Resp. Ex. 25 at 4. The First DCA affirmed the state trial court's denial of this claim.

         Upon thorough review of the record, the Court concludes that the state appellate court's adjudication of the claim was not contrary to clearly established federal law, did not involve an unreasonable application of clearly established federal law, and was not based on an unreasonable determination of the facts in light of the evidence presented in the state court proceedings. Even assuming there was testimony that Petitioner's blood was found in the truck, it would not have been a material fact in this case. At most, the testimony would have revealed that Petitioner, at some point in time, was injured when he was either the driver or passenger of the truck. The indication of blood in the truck would not have revealed where Petitioner was injured, how Petitioner was injured, or what injury Petitioner sustained. Further, the Court notes that Petitioner's own testimony fails to even suggest that he was ever shot at or grazed by a bullet. Thus, Petitioner fails to demonstrate that there was a reasonable probability that the outcome of the proceedings would have been different. Petitioner is not entitled to relief on ground two.

         C. Ground Three

         Petitioner asserts that trial counsel was ineffective for failing to subpoena and call as an expert witness, the emergency medical technician (E.M.T.) who treated him at the time of his arrest. Petitioner contends that the E.M.T. would have refuted the "prosecutor's claims that [Petitioner's] injuries were from thorn bushes." Petition at 16. The state trial court denied the claim stating that "Defendant has failed to demonstrate that trial counsel performed deficiently or that he suffered prejudice as a result of counsel's alleged omissions." Resp. Ex. 25 at 5. To reach this conclusion, the state trial court relied on the following testimony from trial: (1) "Deputy Clark indicated that Defendant was found wrapped in the branches of a thorn bush, " (2) "Deputy Clark also opined that the injuries to Defendant's arms were consistent with being scraped by the thorn bushes, " (3) "Officer Simmons testified that there was no blood found either inside Defendant's house or truck, " and (4) "Mr. Padgett testified that he did not observe any cuts or injuries to Defendant prior to dropping him off at the creek where he was later apprehended." Resp. Ex. 25 at 5. The First DCA affirmed the state trial court's denial of this claim.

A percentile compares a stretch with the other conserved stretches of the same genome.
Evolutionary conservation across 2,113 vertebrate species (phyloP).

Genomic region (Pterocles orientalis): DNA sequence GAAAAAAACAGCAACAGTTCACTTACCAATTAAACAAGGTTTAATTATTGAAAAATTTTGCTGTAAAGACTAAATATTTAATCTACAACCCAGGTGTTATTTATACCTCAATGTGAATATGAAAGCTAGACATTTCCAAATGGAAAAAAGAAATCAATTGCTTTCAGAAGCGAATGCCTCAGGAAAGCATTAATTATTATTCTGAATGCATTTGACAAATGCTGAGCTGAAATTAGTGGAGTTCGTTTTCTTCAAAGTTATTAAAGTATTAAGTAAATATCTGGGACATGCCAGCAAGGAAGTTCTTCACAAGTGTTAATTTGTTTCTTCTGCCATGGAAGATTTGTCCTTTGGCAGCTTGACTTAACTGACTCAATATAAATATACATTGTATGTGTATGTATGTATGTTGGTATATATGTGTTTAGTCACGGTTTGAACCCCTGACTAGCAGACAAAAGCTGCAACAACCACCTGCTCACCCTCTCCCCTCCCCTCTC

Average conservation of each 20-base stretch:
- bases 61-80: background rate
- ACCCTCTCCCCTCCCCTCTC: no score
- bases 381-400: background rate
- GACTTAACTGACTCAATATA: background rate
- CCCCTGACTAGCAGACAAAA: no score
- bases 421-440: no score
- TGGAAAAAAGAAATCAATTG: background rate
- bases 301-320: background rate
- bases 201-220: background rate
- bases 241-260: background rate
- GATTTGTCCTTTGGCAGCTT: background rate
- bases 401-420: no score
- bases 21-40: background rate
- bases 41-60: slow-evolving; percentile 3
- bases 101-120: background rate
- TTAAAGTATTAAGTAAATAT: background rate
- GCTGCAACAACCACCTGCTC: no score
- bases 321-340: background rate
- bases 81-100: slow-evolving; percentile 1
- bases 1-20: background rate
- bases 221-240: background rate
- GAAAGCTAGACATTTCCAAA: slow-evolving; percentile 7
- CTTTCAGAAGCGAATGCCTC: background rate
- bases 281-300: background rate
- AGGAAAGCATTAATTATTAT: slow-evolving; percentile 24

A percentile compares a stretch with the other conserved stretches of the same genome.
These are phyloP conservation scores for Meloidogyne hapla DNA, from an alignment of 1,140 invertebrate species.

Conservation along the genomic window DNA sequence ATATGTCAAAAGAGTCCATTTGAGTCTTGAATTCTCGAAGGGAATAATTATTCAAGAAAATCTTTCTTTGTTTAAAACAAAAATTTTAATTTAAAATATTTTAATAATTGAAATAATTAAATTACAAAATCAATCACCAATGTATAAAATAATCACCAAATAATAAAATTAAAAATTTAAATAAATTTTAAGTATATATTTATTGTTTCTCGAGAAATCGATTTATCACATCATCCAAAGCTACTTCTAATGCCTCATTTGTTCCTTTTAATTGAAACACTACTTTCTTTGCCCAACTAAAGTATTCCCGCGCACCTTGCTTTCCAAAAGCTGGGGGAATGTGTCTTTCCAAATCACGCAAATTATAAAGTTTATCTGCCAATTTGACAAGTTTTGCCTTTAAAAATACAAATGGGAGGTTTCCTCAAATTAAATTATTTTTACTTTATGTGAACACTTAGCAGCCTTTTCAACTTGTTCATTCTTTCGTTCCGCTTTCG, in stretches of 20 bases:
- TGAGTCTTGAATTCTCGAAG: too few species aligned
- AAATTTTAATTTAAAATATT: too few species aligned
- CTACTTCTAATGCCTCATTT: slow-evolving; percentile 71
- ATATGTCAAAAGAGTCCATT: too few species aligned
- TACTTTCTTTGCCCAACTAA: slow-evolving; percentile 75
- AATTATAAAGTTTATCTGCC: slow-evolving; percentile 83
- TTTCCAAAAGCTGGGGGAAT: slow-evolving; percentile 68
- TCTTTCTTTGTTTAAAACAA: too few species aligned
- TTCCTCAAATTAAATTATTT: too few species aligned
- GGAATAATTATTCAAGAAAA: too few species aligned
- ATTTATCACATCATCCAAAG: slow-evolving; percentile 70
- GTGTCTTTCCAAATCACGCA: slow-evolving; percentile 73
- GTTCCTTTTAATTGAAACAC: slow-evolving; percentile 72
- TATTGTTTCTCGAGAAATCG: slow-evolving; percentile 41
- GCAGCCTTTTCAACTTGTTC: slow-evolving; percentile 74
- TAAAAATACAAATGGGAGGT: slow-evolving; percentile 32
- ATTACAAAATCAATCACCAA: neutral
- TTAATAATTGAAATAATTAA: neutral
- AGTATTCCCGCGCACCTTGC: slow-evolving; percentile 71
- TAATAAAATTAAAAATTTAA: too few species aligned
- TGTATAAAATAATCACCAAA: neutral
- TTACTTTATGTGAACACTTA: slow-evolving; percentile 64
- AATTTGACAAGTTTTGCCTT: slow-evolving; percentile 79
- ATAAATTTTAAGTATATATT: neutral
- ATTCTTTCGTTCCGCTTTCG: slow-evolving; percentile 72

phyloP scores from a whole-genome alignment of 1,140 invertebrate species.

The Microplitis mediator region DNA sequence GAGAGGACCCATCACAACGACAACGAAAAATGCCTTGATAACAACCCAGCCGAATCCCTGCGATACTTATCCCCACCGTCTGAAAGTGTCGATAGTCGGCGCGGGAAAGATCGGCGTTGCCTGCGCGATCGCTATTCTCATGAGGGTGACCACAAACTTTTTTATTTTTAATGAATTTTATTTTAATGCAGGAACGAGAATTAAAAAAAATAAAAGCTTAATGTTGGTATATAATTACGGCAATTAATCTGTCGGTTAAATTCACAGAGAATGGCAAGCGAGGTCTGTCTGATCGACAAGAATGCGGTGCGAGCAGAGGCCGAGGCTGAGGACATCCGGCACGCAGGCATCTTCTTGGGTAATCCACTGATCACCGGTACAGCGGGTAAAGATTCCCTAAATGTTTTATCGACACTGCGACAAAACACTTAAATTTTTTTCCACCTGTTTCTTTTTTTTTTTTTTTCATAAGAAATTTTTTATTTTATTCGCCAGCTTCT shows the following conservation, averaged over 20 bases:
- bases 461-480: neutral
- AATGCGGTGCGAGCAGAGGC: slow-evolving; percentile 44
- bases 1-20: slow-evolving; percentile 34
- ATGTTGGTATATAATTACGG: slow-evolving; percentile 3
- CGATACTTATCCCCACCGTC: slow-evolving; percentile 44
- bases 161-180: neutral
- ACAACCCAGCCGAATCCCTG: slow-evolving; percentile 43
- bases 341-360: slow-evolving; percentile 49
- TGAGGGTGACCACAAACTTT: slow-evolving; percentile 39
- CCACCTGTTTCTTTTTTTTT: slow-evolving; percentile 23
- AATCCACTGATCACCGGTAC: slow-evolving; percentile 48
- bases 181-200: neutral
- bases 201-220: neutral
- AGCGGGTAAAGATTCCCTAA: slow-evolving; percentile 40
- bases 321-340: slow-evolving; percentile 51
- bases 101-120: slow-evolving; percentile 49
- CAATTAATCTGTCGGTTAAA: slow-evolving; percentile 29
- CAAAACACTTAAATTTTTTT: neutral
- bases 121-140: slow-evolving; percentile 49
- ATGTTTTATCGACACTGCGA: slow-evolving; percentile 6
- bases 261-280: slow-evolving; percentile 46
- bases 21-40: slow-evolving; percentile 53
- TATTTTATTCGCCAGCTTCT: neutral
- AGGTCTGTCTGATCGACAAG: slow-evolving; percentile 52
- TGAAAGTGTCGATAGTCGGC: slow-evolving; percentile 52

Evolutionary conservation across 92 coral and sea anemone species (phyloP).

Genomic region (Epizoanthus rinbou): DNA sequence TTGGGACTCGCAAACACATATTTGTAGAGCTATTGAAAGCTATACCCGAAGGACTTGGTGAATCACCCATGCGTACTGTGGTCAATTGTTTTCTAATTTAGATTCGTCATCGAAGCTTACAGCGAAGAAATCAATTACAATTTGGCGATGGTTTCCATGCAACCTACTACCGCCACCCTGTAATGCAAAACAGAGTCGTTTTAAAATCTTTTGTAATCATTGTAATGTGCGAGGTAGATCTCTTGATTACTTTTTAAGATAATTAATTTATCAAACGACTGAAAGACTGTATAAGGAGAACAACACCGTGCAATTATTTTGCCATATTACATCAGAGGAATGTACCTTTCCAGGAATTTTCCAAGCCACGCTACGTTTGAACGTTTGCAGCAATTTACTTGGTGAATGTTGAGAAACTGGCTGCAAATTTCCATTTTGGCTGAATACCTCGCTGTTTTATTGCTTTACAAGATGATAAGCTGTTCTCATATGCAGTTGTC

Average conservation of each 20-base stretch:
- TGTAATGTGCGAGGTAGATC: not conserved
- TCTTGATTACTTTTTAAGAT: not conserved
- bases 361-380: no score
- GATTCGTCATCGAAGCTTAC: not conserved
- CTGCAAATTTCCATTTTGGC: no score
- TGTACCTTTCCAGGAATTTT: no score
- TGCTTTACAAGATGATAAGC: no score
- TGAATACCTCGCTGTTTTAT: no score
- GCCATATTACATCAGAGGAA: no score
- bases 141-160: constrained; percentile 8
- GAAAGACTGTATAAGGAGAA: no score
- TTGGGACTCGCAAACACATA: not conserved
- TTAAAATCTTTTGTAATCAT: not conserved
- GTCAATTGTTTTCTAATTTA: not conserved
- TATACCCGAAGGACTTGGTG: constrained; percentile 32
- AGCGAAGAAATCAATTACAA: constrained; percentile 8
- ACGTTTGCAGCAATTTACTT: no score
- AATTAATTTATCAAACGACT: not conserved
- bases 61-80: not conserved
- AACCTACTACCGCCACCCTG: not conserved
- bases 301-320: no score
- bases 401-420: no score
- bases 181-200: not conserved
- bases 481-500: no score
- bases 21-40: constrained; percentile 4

"Which witnesses, if any, to call, and when to call them, is the epitome of a strategic decision, and it is one that we will seldom, if ever, second guess." Waters v. Thomas, 46 F.3d 1506, 1512 (11th Cir. 1995). As such, "the decision will be held to have been ineffective assistance only if it was 'so patently unreasonable that no competent attorney would have chosen it.'" Dingle v. Sec'y for Dep't of Corn, 480 F.3d 1092, 1099 (11th Cir. 2007) (quoting Adams v. Wainwright, 709 F.2d 1443, 1445 (11th Cir.1983)). Here, given there was not even a hint of evidence that the victim possessed a gun or shot a gun, and the fact that Petitioner's own testimony does not place a gun in the victim's hand, Petitioner's conclusory claim that the E.M.T's testimony would have refuted the "prosecutor's claims that [Petitioner's] injuries were from thorn bushes" is speculative. Therefore, if trial counsel chose not to introduce the testimony of the E.M.T., it was not a decision "so patently unreasonable that no competent attorney would have chosen it."